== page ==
Super 8 is a rare phenomenon in the movie world. It is a movie that stands up to its hype and still manages to impress. It is a movie that could herald the resurrection of a classic movie genre. With a style throwing back to E.T. and Close Encounters of the Third Kind Spielberg and Abrams manage to rekindle an 80s style sci-fi thriller and create a family drama all in one. It’s ironic that a success in modern cinema finds its strength in cinematic styles and ideas of a few decades prior.

The plot follows the story of Joe (Joel Courtney), a young boy who loses his mother in a tragic accident. His emotionally crippled father, Sherriff Jackson Lamb (Kyle Chandler) is left to look after Joe, a job which it is immediately apparent he is not fit for. Joe occupies himself by helping his best friend Charles (Riley Griffiths) make a Zombie film along with Alice (Elle Fanning), young actress and both Joe and Riley’s object of affection, and their other friends.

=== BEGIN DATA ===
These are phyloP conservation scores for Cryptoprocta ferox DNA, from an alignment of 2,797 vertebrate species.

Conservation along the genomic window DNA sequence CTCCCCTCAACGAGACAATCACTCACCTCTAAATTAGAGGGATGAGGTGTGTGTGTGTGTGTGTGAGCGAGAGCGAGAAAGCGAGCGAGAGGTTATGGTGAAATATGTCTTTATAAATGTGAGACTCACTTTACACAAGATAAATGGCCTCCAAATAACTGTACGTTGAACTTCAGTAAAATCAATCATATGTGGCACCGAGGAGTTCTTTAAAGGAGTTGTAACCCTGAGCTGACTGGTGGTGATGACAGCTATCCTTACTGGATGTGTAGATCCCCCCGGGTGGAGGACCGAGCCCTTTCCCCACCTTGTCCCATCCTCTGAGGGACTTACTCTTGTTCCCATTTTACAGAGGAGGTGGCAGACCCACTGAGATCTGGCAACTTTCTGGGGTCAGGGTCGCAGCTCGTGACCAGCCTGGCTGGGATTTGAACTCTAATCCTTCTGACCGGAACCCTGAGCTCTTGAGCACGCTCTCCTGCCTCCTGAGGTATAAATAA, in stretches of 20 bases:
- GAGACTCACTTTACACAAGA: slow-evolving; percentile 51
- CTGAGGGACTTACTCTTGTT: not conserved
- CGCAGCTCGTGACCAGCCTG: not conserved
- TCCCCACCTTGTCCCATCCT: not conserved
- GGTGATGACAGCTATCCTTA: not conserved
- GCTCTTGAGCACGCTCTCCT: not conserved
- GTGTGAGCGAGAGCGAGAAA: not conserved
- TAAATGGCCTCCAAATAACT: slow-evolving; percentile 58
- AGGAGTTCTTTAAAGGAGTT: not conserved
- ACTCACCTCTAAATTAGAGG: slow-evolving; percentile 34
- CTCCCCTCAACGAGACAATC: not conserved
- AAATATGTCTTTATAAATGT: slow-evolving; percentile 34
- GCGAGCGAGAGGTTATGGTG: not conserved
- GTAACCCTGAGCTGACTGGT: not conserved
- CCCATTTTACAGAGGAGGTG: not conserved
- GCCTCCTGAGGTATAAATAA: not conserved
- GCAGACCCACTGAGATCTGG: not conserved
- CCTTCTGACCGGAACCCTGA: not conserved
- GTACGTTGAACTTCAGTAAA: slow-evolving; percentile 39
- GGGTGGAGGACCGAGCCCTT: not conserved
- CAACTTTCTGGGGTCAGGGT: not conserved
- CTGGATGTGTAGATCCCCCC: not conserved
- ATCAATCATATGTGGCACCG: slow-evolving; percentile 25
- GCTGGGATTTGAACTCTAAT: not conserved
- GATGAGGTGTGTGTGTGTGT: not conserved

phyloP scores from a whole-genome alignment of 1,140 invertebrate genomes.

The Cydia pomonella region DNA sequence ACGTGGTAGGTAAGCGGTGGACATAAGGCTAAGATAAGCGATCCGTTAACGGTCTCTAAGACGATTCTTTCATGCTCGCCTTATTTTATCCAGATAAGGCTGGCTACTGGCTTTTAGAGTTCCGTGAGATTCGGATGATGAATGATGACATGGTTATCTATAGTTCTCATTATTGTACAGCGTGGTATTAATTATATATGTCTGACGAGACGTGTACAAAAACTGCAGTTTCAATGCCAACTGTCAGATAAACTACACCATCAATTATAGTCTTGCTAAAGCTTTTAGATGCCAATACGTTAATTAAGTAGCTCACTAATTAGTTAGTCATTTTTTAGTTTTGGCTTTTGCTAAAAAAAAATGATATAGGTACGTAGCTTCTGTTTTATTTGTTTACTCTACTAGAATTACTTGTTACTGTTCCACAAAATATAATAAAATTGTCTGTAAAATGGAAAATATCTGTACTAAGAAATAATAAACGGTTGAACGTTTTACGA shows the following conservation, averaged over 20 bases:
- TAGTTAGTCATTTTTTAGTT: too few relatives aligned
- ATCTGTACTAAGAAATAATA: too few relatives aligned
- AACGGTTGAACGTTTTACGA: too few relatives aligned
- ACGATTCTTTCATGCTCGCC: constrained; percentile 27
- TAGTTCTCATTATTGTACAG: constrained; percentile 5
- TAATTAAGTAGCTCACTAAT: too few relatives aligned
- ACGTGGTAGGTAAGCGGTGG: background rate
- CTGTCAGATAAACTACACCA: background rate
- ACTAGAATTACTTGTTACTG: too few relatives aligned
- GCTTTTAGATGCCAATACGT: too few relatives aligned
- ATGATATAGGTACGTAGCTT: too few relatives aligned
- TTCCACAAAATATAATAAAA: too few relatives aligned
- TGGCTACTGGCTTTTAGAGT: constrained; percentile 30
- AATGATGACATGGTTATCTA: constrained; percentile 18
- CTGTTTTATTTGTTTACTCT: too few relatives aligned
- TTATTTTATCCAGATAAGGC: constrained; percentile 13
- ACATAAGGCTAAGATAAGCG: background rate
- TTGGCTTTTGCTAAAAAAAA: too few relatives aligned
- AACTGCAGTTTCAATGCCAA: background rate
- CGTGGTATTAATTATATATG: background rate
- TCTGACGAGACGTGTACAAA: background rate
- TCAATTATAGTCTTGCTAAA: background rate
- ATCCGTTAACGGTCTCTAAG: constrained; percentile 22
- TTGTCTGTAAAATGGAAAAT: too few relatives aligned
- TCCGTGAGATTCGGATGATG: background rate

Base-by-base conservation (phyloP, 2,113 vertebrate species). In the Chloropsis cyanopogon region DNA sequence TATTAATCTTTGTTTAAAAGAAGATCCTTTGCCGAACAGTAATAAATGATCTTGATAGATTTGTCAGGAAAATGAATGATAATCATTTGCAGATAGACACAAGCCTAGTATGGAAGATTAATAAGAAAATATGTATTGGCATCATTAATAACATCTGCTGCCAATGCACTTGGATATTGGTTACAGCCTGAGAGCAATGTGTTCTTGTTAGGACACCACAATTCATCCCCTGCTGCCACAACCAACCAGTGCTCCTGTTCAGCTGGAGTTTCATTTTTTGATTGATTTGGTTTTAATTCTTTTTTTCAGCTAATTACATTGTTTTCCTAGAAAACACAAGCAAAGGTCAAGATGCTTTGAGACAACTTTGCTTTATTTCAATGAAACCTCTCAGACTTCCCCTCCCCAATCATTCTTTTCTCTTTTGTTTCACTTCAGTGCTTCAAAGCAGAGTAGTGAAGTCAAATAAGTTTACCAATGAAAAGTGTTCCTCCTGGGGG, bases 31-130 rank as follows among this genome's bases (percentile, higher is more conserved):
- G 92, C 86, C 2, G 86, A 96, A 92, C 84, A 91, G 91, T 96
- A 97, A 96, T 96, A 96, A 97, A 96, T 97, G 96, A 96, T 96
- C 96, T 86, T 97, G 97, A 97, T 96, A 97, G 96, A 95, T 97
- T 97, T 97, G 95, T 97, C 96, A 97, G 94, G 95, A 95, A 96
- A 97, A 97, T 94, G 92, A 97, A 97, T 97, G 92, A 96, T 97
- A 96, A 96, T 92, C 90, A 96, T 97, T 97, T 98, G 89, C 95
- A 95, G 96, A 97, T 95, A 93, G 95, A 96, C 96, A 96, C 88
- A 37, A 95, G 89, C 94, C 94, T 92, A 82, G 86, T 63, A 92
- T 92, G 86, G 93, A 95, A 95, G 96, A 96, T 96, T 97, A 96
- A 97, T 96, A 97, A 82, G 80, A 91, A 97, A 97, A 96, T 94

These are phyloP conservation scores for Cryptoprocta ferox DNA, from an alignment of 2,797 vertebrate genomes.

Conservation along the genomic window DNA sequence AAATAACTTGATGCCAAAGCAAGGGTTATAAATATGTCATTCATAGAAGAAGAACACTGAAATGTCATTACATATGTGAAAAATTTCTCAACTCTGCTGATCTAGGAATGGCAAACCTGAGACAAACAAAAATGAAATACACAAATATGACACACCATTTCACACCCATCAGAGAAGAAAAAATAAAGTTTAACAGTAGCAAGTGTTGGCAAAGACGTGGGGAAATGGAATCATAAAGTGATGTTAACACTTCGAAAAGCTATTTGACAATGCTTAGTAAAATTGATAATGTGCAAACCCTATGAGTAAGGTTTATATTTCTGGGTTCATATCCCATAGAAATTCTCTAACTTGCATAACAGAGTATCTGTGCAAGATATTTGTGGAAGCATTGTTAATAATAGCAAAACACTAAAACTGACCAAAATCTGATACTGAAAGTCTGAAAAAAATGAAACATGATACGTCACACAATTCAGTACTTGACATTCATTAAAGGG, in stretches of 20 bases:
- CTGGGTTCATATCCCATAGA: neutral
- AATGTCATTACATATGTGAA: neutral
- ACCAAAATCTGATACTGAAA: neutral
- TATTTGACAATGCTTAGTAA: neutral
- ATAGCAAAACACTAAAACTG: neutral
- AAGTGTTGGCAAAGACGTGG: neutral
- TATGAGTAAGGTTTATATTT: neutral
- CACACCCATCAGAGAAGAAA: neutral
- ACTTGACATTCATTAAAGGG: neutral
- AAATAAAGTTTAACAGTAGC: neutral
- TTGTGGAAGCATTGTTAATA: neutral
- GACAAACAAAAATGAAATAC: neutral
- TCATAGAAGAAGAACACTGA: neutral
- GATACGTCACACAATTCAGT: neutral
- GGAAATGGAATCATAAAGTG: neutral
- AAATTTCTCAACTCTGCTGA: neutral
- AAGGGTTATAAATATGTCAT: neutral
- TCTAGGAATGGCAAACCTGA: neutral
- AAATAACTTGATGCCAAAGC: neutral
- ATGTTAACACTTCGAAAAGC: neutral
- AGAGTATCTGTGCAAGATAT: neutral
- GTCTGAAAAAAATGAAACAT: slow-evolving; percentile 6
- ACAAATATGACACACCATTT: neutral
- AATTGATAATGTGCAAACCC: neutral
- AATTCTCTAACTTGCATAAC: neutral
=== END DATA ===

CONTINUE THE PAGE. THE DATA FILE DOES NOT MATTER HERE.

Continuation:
The kids sneak out late at night to head to an old train station and film a scene for their movie. It is here they witness a horrific train crash, which the military promptly arrive to clean up and cover up. This coupled with many unexplained disappearances, alerts the kids that something is wrong. Realizing they may have footage of the crash they rush to develop the film and find more than they could have ever imagined.

A big gamble from two huge names has paid off in what is sure to be a poignant film in this year’s line up. While the storyline could be described as slightly two-dimensional at times, in this style it works perfectly to create a thrilling and altogether very entertaining movie. This is a movie I’m sure I’ll see again, definitely worth the trip to the cinema.


v

Activist Film Festival

June 11, 2011

By Kate Herrington

It is a lazy Sunday afternoon and a small crowd is gathered outside the debut of the Activist Film Festival. Walking into the Tribal Theatre foyer there is a beautiful, relaxed atmosphere as groups of patrons lounge and digest the Australian premiere of “The Green Wave” which just finished screening.